On Collecting Books

The University of Calgary's Hotchkiss Brain Institute will be the new home for the Mackie Family History of Neuroscience Collection, and students and faculty alike are thrilled. The collection was started forty years ago by Dr. Robert Gordon, a now-retired neurologist, when he acquired the medical library of a distinguished physician. It is comprised of rare neurology books, some over 500 years old, and includes an original copy of Watson and Crick's Nature paper, in which the Nobel winners first describe the double helix structure of DNA, and the first neurological text, which was written in the 1600s by Thomas Willis, who is considered to be the 'father of neurology'. The University Library was able to purchase the collection after matching a gift given by Jamie and Brenda Mackie. The director of the Hotchkiss Brain Institute, Dr. Samuel Weiss, PhD, is very excited about the acquisition and the implications it has for students. "The collection will provide a strong foundation for the knowledge that we have today and will act as a springboard for future research and education," Weiss says. The collection will be available to students, faculty, and the general public, and will provide a resource to those across the globe once it is digitized. It is valued at approximately $600,000. Rare Book Collection Unites Neuroscience History and Future [more]

A rare English language copy of Russia's Treasure of Diamonds and Stones is set to be auctioned off on October 14th at Heritage Auction Galleries' Signature Rare Books Auction in Beverly Hills. The volume was edited by Aleksander Evgenevitch Fersman and published in 1925, and is the result of the substantial effort to list and photograph the Russian crown jewels, a task that began in 1922. It was compiled by S.N. Troinitsky, who was the director of the Hermitage at the time, with the help of a committee of expert jewelers, including A. Fabergé, son of renowned court jeweler Carl Fabregé. The book was originally published in Russian, French and English, but today there are less than a dozen copies known of, and only a few in English, one aspect that makes this copy extremely rare. Russia's Treasure of Diamonds and Stones is also the singular record of the treasures of the Romanov Dynasty, which were mysteriously dispersed through private sales and a 1927 auction. It contains 100 unbound phototype plates, all of which feature descriptive text. The catalogue includes 25,300 carats worth of diamonds, 6,000 pearls, 3,200 emeralds, 2,600 sapphires and 1,500 worth of rubies, all of which is said to be "a small portion of the extraordinary collection". Stalin's government had commissioned the compilation in April 1922, but quickly changed their mind about its existence after it was published and recalled all copies, which were subsequently destroyed. James Hammond, Director of Rare... [more]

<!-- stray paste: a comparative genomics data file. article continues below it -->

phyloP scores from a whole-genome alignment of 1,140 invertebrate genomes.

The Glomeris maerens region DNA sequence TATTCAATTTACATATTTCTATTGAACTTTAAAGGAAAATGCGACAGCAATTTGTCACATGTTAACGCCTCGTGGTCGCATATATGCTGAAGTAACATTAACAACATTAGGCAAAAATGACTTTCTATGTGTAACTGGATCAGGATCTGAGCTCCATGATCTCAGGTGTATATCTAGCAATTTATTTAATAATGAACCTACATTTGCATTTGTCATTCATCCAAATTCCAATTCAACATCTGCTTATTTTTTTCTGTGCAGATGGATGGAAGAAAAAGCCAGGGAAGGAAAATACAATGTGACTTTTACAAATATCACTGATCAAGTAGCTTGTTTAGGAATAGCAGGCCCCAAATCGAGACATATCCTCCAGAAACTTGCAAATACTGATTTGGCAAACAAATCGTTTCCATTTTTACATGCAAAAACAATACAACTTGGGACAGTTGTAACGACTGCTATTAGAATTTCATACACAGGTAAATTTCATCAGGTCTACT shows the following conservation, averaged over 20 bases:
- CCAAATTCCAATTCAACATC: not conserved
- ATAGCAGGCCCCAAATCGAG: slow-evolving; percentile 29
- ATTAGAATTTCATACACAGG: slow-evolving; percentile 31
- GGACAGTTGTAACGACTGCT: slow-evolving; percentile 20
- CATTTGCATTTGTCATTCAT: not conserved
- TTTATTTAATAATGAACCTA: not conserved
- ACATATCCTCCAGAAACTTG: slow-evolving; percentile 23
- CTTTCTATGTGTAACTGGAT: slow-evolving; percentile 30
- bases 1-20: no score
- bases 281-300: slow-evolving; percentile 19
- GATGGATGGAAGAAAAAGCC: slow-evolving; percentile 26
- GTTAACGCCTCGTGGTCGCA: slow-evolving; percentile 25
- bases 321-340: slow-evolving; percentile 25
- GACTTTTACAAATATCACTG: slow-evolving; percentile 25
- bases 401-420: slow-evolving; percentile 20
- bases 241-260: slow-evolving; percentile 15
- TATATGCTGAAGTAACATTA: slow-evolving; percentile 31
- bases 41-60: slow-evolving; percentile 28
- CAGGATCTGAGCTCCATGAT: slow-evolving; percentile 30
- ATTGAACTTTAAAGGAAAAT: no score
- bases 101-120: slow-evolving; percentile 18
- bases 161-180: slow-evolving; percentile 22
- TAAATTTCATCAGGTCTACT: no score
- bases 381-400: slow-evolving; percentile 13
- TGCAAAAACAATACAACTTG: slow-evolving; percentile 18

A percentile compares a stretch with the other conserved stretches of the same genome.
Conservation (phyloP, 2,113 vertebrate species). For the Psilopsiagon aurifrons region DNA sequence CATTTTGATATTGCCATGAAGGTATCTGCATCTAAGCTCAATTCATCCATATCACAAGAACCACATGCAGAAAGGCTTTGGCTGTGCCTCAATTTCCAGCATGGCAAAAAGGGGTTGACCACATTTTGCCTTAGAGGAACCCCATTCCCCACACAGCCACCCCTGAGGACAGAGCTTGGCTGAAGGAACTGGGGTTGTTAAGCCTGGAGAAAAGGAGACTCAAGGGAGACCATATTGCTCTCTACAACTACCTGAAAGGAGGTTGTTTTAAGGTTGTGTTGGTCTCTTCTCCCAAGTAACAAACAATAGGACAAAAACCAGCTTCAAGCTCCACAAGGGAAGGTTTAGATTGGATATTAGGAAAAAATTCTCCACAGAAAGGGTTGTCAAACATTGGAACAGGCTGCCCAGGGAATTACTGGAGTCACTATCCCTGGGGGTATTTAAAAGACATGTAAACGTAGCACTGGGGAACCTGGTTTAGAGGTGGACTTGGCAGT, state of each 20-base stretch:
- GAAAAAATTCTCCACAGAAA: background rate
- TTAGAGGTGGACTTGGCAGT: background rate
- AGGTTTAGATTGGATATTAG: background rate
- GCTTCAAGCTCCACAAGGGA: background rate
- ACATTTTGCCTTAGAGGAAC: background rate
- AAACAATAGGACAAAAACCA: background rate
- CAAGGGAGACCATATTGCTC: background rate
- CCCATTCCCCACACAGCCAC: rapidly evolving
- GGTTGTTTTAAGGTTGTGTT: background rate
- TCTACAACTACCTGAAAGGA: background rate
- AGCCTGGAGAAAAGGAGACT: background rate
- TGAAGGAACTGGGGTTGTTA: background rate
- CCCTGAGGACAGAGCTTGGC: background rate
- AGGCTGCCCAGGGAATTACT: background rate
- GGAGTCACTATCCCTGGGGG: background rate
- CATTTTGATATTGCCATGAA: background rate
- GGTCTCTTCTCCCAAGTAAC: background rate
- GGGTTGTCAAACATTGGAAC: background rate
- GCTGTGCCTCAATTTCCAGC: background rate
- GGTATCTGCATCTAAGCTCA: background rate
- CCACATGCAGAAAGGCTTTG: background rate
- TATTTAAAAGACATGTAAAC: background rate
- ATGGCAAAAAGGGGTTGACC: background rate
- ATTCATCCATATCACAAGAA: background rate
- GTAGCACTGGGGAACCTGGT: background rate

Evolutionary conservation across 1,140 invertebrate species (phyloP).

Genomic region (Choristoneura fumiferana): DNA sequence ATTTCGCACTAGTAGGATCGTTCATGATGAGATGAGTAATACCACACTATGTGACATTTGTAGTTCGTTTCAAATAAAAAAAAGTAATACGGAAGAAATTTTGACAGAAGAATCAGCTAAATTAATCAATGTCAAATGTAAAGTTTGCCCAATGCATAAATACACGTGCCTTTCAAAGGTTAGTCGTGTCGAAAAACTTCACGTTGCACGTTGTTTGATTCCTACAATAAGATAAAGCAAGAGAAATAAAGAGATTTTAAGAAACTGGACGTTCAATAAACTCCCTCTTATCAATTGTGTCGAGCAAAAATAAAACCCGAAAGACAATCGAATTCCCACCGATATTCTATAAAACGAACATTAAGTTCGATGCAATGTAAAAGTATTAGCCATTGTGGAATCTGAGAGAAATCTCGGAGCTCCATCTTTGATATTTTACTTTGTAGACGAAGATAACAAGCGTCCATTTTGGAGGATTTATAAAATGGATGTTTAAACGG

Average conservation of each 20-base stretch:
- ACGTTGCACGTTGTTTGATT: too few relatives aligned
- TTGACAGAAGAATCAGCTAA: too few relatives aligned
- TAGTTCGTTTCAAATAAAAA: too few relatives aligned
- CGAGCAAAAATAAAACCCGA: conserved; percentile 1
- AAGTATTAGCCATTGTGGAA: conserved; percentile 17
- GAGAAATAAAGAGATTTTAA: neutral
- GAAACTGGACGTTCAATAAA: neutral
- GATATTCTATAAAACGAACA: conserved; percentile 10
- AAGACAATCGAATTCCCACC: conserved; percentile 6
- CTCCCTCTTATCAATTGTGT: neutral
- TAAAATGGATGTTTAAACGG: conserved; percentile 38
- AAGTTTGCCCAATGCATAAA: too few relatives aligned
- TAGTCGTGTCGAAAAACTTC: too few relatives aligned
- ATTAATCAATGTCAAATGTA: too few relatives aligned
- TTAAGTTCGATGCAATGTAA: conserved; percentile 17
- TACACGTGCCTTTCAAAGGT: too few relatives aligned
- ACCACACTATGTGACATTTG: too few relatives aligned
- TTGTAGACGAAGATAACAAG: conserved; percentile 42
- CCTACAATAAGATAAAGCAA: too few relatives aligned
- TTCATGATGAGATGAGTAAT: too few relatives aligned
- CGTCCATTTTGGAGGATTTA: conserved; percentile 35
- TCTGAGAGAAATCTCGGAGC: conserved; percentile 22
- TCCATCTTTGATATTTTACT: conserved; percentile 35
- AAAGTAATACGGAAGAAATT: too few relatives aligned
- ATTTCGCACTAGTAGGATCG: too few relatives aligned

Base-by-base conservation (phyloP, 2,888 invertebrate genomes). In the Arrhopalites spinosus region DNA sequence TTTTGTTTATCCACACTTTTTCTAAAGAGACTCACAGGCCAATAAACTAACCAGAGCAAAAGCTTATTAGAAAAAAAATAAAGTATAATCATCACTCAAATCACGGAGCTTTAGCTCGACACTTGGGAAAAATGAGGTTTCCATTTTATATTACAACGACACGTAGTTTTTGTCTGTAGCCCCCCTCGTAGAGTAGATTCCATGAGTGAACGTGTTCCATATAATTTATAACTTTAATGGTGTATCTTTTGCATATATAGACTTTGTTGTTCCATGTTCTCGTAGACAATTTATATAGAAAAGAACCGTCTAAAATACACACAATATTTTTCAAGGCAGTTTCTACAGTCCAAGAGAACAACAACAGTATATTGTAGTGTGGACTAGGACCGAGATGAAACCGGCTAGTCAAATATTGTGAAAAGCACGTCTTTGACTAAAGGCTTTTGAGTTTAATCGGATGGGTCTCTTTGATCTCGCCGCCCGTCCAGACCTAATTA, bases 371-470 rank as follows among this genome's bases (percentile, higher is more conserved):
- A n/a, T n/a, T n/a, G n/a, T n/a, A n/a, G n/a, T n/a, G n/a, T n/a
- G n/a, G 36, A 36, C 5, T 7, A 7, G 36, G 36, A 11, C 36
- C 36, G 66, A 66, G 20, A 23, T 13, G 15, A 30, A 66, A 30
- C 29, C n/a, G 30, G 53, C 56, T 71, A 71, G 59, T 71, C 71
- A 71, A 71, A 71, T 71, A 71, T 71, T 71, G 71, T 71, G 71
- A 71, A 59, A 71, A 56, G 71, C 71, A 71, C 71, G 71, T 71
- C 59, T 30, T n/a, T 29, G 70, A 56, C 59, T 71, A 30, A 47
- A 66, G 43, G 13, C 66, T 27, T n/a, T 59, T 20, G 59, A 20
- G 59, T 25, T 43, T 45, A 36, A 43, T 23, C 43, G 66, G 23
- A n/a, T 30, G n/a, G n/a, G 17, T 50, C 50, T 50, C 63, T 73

The Chapin Library at Williams College has recently acquired a 19th-century Qur'an manuscript from the Ottoman Empire. It measures six and one eighth inches long and four inches wide, and has a wallet style binding. Assistant Librarian Wayne G. Hammond describes the manuscript's condition as "superb", the result of the binding style, which protected the pages, and he surmises that, given its size, the manuscript was originally a personal volume. This Qur'an is handwritten in Arabic calligraphy and decorated with gold and other metallic illuminations. It was obtained from a local bookseller. Williams College added Arabic Studies as a major this year, which Hammond says helped influence the acquisition, as part of the Chapin Library's mission to "support all aspects of the Williams curriculum". In light of recent anti-Muslim sentiment, sensationalized by the media's coverage of the proposed mosque near Ground Zero and a plan by a Florida church to burn copies of the Qur'an (which, thankfully, did not take place), the acquisition of a rare Qur'an manuscript by a collegial institution brings hope for proper knowledge and understanding of a religion and people that have been unfairly stereotyped in America. Hammond commented, "I would hope we would always educate and help people understand and get along together. There is nothing worse than ignorance causing all the problems in the world." College gets rare Quran [more]

Andalouse This past Tuesday, our friend L.D. Mitchell at The Private Library, discussed Hand-Colored Plates, paying particular attention to the assembly-line process required to manually color engravings or lithographs. The workers were, more often than not, anonymous women or children. The designers and engraver/lithographers did not color the plates themselves. But these anonymous colorists were not left alone to improvise a palette, each of their own creation; they required a color scheme for reference. And these were not Venus Paradise Coloring Sets with numbers on the plate corresponding to a specific colored pencil. It was left to the original artist/designer or a primary colorist to create models for the workers to use as guides. One such colorist/modeler was Edouard Bouvenne, an artist in his own right yet of whom little is known; he is not found in Benezit (now, thankfully, available in an English edition). But he often provided models for colorists employed by Chez Aubert and Chez Bauger, two of the leading publisher-printmakers in France, 1820-1845. Bouvenne was a "figure of considerable talent who was able to give strong coloration to certain of Daumier's prints" (Fogle, Sabina. Daumier. L'écriture du lithographe. In Nineteenth Century Art Worldwide, Volume 7, Issue 2, Autumn 2008). Pétrin Original models for hand-colored plates rarely survived their function; they were heavily used. From time to time, however, vintage hand-coloring models do surface and two ye... [more]